In the late 19th century, Southern California attracted misfits, idealists, and entrepreneurs with few ties to anyone or anything. Swamis, spiritualists, and other self-proclaimed religious authorities quickly made their way out West to forge new faiths. Independent book publishers, motivational speakers, and metaphysical-minded artists and writers then became part of the Los Angeles landscape. City of the Seekers examines how creative freedom enables SoCal artists to make spiritual work as part of their practices.
"Multidisciplinary" has become a ubiquitous art-world buzzword, having crept into nearly all creative disciplines with the proliferation of digital tools. But in artist Michael Dee's case, the work isn't so much multidisciplinary as it is trans-disciplinary. Instead of just using various materials and applications, Dee makes art that actually questions and challenges the necessity of parlance such as "multidisciplinary," "genre," and "raw material" at all.
Over the course of his career, Dee has explored a wide range of techniques, from painting photos and designing flags to melting plastic and brewing ale. He's also made 3D neon and graphite/resin castings in addition to more traditionally acknowledged art forms such as abstract painting, performance art, and video installations. If it had to be defined, Dee's own style would fall somewhere between pop-surrealism and neo-conceptualism, with subtle autobiographical themes embedded throughout.
Originally an aerospace technology student, Michael Dee decided instead to study Art Education and Studio Arts at Kent State University. That's when he became absorbed by Kent's tight-knit punk rock scene and its DIY methodology and aesthetics, manifested not just through music, but also the accompanying art parties, xeroxed zines, and illustrative show flyers. Dee eventually earned his MFA in Sculpture at Kent and now teaches Psychology and Art History at a career college in Los Angeles.
"When I was younger I always knew everything that would happen in advance, but as the years have progressed, I have been a little more experimental with materials and open to the element of chance," he tells The Creators Project.
For years, Dee was crafting glowing plastic star sculptures, but only recently learned how they fit into his larger exploration of light as a life force, as well as his growing fascination with the energy of the desert. "I love to do primary research, whether viewing stars in Joshua Tree or photographing aircraft in Burbank," Dee says. "I have been researching the contradictory concepts of the desert being the realm of the anti-life force, as Burroughs described it, or as a rich life force of electric fields, similar to the quest of other contemporary researchers."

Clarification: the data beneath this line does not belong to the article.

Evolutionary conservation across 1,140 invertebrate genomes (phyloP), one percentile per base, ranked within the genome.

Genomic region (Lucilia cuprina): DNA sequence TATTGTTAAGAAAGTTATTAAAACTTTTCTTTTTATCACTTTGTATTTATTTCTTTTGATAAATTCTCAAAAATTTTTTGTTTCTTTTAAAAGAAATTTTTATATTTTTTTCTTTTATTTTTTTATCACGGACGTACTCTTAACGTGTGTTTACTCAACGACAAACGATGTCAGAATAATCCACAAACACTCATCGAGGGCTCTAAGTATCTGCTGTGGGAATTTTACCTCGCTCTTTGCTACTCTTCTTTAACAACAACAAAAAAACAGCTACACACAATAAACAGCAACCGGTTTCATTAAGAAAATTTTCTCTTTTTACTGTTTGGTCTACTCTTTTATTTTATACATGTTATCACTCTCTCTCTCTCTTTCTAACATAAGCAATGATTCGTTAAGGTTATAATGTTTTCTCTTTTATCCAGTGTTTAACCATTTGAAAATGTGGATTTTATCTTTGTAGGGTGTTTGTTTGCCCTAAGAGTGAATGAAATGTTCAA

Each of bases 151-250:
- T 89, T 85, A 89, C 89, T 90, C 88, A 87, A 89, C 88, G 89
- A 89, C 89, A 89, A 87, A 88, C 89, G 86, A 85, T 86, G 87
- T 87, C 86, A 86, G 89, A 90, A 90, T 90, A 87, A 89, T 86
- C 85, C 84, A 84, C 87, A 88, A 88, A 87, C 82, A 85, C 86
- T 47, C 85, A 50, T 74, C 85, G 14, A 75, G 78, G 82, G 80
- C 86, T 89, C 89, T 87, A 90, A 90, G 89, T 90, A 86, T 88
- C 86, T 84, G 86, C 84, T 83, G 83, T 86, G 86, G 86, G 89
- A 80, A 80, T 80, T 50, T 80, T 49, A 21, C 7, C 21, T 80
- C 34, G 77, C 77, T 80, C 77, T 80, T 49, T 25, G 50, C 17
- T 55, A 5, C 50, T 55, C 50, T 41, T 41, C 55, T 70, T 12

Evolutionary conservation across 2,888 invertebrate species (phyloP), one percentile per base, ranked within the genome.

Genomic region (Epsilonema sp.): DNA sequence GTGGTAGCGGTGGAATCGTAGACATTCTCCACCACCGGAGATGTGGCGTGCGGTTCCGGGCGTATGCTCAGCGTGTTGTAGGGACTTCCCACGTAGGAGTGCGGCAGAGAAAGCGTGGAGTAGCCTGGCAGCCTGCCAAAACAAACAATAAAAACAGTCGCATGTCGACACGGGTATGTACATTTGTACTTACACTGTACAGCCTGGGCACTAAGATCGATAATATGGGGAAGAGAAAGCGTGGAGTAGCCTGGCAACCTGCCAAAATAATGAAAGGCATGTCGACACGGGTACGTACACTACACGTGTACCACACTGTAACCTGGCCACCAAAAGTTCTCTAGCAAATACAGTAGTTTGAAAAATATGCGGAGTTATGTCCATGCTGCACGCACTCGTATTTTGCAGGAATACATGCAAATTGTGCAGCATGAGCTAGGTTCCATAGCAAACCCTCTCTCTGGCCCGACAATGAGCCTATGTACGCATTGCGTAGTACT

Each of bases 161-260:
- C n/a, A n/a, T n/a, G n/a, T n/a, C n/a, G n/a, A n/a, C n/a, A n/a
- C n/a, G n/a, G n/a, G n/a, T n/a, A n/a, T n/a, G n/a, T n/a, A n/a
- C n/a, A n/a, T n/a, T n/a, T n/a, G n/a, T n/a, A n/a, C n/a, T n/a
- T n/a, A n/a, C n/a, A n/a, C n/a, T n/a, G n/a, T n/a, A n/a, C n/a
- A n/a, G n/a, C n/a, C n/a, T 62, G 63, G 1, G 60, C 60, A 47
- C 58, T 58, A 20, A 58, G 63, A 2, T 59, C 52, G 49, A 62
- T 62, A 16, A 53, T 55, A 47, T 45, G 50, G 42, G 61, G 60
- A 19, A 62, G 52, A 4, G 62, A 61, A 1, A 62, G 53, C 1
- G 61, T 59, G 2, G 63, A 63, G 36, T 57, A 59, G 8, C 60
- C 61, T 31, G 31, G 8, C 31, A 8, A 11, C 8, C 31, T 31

As an artist growing up in Pittsburgh, Dee says Andy Warhol was a big influence. He also found himself influenced by artists such as Mike Kelley, Paul McCarthy, Martin Kersels, and Skip Arnold, which helped him decide to move to Southern California. "I viewed LA kind of romantically as the Wild West where anything could happen," he admits. "When I was coming up, LA was a more laid back, freeform, and affordable alternative to NY."
Dee’s found that his early career was defined by "dark and psychological work." Since moving to LA, however, he says, "I have come to embrace color, life, and nature. I believe that things of beauty, creation, and healing can stand as viable alternatives to the harsh industrial areas that I inhabited for ten years after college, being focused only on my art career and financial concerns […] If I can help the flowers, birds, bees, and tortoises through my art or teaching, that is far more rewarding and important than having a purely narcissistic focus."
When it comes to his spirituality, Dee's is fundamentally entwined with nature. "I tend to prefer to be on the trails, near the waterfalls, and under the trees as opposed to the more sanctioned, overly curated meditative experiences," he says. “I’m interested in having new experiences and ongoing exploration, whether it be visiting new environments, hearing new bands, or experimenting with new materials. It is my hope that through engaging in these activities, I can create works that can promote thought about one’s life, visual pleasure, and universal experiences.”